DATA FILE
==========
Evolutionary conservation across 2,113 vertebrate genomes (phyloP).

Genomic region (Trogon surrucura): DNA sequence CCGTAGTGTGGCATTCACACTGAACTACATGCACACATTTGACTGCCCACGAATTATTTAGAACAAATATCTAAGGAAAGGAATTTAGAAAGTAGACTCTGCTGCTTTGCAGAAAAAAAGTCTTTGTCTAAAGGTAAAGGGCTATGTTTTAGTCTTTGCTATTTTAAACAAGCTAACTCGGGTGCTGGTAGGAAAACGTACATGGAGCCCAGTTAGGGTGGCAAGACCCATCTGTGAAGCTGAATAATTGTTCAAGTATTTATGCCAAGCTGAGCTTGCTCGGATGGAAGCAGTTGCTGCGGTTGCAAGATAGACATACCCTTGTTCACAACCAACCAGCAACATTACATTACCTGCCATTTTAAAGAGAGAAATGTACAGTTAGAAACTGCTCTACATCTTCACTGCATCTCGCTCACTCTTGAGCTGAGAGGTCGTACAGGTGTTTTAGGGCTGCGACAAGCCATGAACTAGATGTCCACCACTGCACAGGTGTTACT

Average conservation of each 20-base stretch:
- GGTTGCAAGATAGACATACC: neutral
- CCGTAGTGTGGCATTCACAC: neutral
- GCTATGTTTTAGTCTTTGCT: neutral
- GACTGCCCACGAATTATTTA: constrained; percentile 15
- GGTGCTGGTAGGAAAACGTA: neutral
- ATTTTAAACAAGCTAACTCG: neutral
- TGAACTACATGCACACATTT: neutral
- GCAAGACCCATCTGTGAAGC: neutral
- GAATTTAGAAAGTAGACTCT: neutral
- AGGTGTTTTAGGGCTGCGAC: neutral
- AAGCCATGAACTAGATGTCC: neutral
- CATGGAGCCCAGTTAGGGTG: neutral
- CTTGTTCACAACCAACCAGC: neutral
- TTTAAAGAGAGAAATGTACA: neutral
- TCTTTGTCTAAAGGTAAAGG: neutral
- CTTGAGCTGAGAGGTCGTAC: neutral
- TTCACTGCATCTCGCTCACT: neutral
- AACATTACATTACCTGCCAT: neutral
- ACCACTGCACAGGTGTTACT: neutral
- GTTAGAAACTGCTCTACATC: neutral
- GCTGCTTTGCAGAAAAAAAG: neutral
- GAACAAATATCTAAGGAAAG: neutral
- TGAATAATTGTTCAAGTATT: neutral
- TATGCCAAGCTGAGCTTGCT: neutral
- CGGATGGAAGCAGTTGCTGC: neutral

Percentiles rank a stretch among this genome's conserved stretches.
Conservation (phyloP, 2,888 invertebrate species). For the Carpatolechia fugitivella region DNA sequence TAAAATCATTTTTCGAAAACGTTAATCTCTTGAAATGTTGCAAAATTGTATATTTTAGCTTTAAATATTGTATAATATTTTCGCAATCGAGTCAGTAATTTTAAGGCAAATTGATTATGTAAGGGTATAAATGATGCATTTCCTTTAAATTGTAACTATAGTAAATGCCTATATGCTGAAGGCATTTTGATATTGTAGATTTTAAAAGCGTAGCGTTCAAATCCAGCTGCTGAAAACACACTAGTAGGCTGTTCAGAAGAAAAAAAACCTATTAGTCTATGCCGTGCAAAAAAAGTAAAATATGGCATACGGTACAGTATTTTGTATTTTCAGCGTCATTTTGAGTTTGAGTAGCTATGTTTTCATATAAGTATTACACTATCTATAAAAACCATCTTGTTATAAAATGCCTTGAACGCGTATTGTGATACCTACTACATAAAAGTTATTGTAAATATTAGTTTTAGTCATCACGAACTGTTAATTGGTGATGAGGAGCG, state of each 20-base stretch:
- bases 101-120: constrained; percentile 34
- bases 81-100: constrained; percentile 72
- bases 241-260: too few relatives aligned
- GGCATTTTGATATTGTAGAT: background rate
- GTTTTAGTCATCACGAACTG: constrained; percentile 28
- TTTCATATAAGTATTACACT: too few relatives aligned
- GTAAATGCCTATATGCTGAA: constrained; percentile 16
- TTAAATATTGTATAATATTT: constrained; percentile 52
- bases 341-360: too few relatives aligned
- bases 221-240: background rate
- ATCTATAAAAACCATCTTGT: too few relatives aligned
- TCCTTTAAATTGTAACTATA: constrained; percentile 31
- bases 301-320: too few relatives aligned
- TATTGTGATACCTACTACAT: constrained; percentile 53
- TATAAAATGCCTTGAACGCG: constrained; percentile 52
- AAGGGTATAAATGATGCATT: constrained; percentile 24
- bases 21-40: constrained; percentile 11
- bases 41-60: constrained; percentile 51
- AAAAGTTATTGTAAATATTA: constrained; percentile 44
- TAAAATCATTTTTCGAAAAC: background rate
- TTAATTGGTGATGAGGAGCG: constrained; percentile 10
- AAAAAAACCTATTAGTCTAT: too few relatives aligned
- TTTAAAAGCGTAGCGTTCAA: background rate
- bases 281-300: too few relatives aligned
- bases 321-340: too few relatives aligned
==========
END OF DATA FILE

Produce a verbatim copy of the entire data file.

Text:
Evolutionary conservation across 2,113 vertebrate genomes (phyloP).

Genomic region (Trogon surrucura): DNA sequence CCGTAGTGTGGCATTCACACTGAACTACATGCACACATTTGACTGCCCACGAATTATTTAGAACAAATATCTAAGGAAAGGAATTTAGAAAGTAGACTCTGCTGCTTTGCAGAAAAAAAGTCTTTGTCTAAAGGTAAAGGGCTATGTTTTAGTCTTTGCTATTTTAAACAAGCTAACTCGGGTGCTGGTAGGAAAACGTACATGGAGCCCAGTTAGGGTGGCAAGACCCATCTGTGAAGCTGAATAATTGTTCAAGTATTTATGCCAAGCTGAGCTTGCTCGGATGGAAGCAGTTGCTGCGGTTGCAAGATAGACATACCCTTGTTCACAACCAACCAGCAACATTACATTACCTGCCATTTTAAAGAGAGAAATGTACAGTTAGAAACTGCTCTACATCTTCACTGCATCTCGCTCACTCTTGAGCTGAGAGGTCGTACAGGTGTTTTAGGGCTGCGACAAGCCATGAACTAGATGTCCACCACTGCACAGGTGTTACT

Average conservation of each 20-base stretch:
- GGTTGCAAGATAGACATACC: neutral
- CCGTAGTGTGGCATTCACAC: neutral
- GCTATGTTTTAGTCTTTGCT: neutral
- GACTGCCCACGAATTATTTA: constrained; percentile 15
- GGTGCTGGTAGGAAAACGTA: neutral
- ATTTTAAACAAGCTAACTCG: neutral
- TGAACTACATGCACACATTT: neutral
- GCAAGACCCATCTGTGAAGC: neutral
- GAATTTAGAAAGTAGACTCT: neutral
- AGGTGTTTTAGGGCTGCGAC: neutral
- AAGCCATGAACTAGATGTCC: neutral
- CATGGAGCCCAGTTAGGGTG: neutral
- CTTGTTCACAACCAACCAGC: neutral
- TTTAAAGAGAGAAATGTACA: neutral
- TCTTTGTCTAAAGGTAAAGG: neutral
- CTTGAGCTGAGAGGTCGTAC: neutral
- TTCACTGCATCTCGCTCACT: neutral
- AACATTACATTACCTGCCAT: neutral
- ACCACTGCACAGGTGTTACT: neutral
- GTTAGAAACTGCTCTACATC: neutral
- GCTGCTTTGCAGAAAAAAAG: neutral
- GAACAAATATCTAAGGAAAG: neutral
- TGAATAATTGTTCAAGTATT: neutral
- TATGCCAAGCTGAGCTTGCT: neutral
- CGGATGGAAGCAGTTGCTGC: neutral

Percentiles rank a stretch among this genome's conserved stretches.
Conservation (phyloP, 2,888 invertebrate species). For the Carpatolechia fugitivella region DNA sequence TAAAATCATTTTTCGAAAACGTTAATCTCTTGAAATGTTGCAAAATTGTATATTTTAGCTTTAAATATTGTATAATATTTTCGCAATCGAGTCAGTAATTTTAAGGCAAATTGATTATGTAAGGGTATAAATGATGCATTTCCTTTAAATTGTAACTATAGTAAATGCCTATATGCTGAAGGCATTTTGATATTGTAGATTTTAAAAGCGTAGCGTTCAAATCCAGCTGCTGAAAACACACTAGTAGGCTGTTCAGAAGAAAAAAAACCTATTAGTCTATGCCGTGCAAAAAAAGTAAAATATGGCATACGGTACAGTATTTTGTATTTTCAGCGTCATTTTGAGTTTGAGTAGCTATGTTTTCATATAAGTATTACACTATCTATAAAAACCATCTTGTTATAAAATGCCTTGAACGCGTATTGTGATACCTACTACATAAAAGTTATTGTAAATATTAGTTTTAGTCATCACGAACTGTTAATTGGTGATGAGGAGCG, state of each 20-base stretch:
- bases 101-120: constrained; percentile 34
- bases 81-100: constrained; percentile 72
- bases 241-260: too few relatives aligned
- GGCATTTTGATATTGTAGAT: background rate
- GTTTTAGTCATCACGAACTG: constrained; percentile 28
- TTTCATATAAGTATTACACT: too few relatives aligned
- GTAAATGCCTATATGCTGAA: constrained; percentile 16
- TTAAATATTGTATAATATTT: constrained; percentile 52
- bases 341-360: too few relatives aligned
- bases 221-240: background rate
- ATCTATAAAAACCATCTTGT: too few relatives aligned
- TCCTTTAAATTGTAACTATA: constrained; percentile 31
- bases 301-320: too few relatives aligned
- TATTGTGATACCTACTACAT: constrained; percentile 53
- TATAAAATGCCTTGAACGCG: constrained; percentile 52
- AAGGGTATAAATGATGCATT: constrained; percentile 24
- bases 21-40: constrained; percentile 11
- bases 41-60: constrained; percentile 51
- AAAAGTTATTGTAAATATTA: constrained; percentile 44
- TAAAATCATTTTTCGAAAAC: background rate
- TTAATTGGTGATGAGGAGCG: constrained; percentile 10
- AAAAAAACCTATTAGTCTAT: too few relatives aligned
- TTTAAAAGCGTAGCGTTCAA: background rate
- bases 281-300: too few relatives aligned
- bases 321-340: too few relatives aligned